Proper 12 / Year B
So I spent this week in deep thought, pondering a question: Why did Jesus feed five thousand people in the wilderness? Before I disclose the definitive answer, what do you think? Why did he feed them? Now, don’t overthink this! After all of my scholarly investigations and meditative musings here is what I have discerned… Jesus fed them because they were hungry!
And, as we will see over the next four Sundays, the assigned Lectionary readings will direct our attention to the Eucharistic roots of Jesus’ actions in this story. Taking, blessing, breaking, and distributing are the essential elements of the Eucharistic liturgy. So if Jesus gives literal food to people because they are hungry, we might want to ask why he gives Eucharistic food. If we don’t overthink the question we just might conclude Jesus gives us Eucharistic food because we need it. We cannot go through life without experiencing spiritual pangs of hunger. Our souls will starve without what Jesus freely offers.
I attended my first service of Holy Eucharist at an Episcopal Church 39 years ago this month. What I remember most about it was walking down the long center aisle, passing through the chancel flanked on either side by the singing choir, approaching the altar rail, and kneeling. I was just a boy out of college, but sensed how the president of the biggest bank in town had to do just what I did in order to receive communion. We were all in this together as equals before God; each of us having to assume a posture of humility before the Lord in order to receive.
Maybe it was Presbyterian background with its Puritanical leanings, but it didn’t take long for the ‘celebration’ of Holy Eucharist to become for me a severe, penitential experience. Sunday worship became a time dutifully to rehearse the litany of my sins and shortcomings from the previous week; always promising with all my might to be a better person, only to go through the same litany the following Sunday, and then the Sunday after that, and after that, and… well you get the idea. Evangelicals hold there is nothing we can do to merit our salvation because we are hopelessly lost in sin. Grace, they ‘say’, comes only as God’s gift. Even though I held to this doctrine in my head, it didn’t stop me from acting as if I had to merit being worthy to receive communion. And when I didn’t and when I couldn’t, participating in the Eucharist beat me down. Rather than life-giving and life-affirming, it morphed into a destructive spiritual exercise.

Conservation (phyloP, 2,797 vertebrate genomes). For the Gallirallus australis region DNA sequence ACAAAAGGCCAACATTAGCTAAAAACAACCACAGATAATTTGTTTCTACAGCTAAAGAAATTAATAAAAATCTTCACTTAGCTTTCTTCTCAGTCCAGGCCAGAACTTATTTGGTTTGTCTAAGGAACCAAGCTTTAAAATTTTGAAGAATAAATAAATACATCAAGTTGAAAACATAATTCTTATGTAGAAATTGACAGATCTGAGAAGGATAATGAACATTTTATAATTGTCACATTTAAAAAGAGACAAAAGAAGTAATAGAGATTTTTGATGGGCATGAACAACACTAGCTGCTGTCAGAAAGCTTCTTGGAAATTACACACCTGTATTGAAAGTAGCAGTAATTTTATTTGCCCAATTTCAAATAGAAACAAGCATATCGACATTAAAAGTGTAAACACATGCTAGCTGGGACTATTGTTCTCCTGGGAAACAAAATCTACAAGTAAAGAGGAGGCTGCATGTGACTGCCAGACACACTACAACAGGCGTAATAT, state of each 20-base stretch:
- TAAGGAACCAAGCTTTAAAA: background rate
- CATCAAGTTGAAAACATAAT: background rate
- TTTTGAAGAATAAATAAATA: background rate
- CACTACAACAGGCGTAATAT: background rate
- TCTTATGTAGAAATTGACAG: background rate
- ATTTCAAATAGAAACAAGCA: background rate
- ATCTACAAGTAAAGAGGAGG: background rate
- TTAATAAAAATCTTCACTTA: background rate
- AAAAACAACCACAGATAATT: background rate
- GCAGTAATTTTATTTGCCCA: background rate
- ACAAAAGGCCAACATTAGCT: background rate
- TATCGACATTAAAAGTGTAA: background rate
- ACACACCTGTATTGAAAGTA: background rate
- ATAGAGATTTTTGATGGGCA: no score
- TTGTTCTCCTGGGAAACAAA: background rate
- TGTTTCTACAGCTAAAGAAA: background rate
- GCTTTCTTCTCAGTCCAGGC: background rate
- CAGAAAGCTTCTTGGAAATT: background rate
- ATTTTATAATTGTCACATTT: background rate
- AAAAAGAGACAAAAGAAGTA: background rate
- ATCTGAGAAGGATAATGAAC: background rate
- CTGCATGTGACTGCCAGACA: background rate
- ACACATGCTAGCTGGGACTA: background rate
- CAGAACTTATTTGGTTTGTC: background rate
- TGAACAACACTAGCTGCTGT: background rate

It took several years and far too many experiences to tell in a single sermon how this changed for me; how I began to recognize Jesus offers me the holy food and drink not because I deserve it, but because I need it; how I came to embrace the notion this moment is not something I earn and it is not something I deserve, rather it is something God offers to me as a sure and certain sign of God’s unfailing love for me. I am still working to be a better person, but now I do so knowing I am deeply and completely loved for who I am, just as I am. Now I experience the road of sanctification as a pilgrimage of wonder and grace, not as a forced march I am bound to fail.
When my marriage ended 19 years ago I learned something else about the Eucharist. I began to attend a Saturday evening service at an Episcopal Church near where I lived and for the first time since going to seminary was able to be a worshipper rather than a worship leader. This is when the Eucharist became a part of my ‘daily bread’ – what I needed in order to survive the day. Why did Jesus offer the Eucharistic food to me? Because I desperately needed it in a way I had not needed it before or since.
I have told you before about the Eucharistic service I attended at the General Convention in Salt Lake City. It was a massive event with thousands of people in attendance. Volunteer ushers outfitted with red vests roamed the hall’s floor to assist and direct us. I was preoccupied throughout the service with some personal things and I struggled to be present to the moment. The time came for our section and my row to make our way to our communion ‘station’, which I did. After receiving communion I returned to my seat, which happened to be on the aisle. With my head bowed and eyes closed I was trying to pray, but still distracted. Then an usher came up from behind me, leaned down next to my ear, and said, “Did you get communion?” “I did,” I said in response. There was something about the person’s voice that sounded so personal and intimate; it was not a whisper, but I was certain no one else heard it. “Did you get communion?” A second or two passed before I opened my eyes and turned around to look at the person and when I did no one was there. There was no usher to be found anywhere near me.
“Did you get communion?” I had received communion, but, preoccupied with my problems as I was, I did not get communion. I had gone through the motions, but had missed the meaning. Most every Sunday since, after I commune myself I ask the question, “Did you get communion?” Do you realize God loves you not because you have always been successful and not because you have the perfect family and not because you have never made a mistake and not because you are free of regrets and not because you are not haunted by personal demons and not because your belief in every Christian doctrine is rock-solid. God loves you because God loves you… and there is nothing you can do about it!
Why did Jesus feed the 5000? Because they were hungry. Why does Jesus feed us with the Sacrament of his Body and Blood? Because we need it. It is just that simple. God feeds us because God loves us.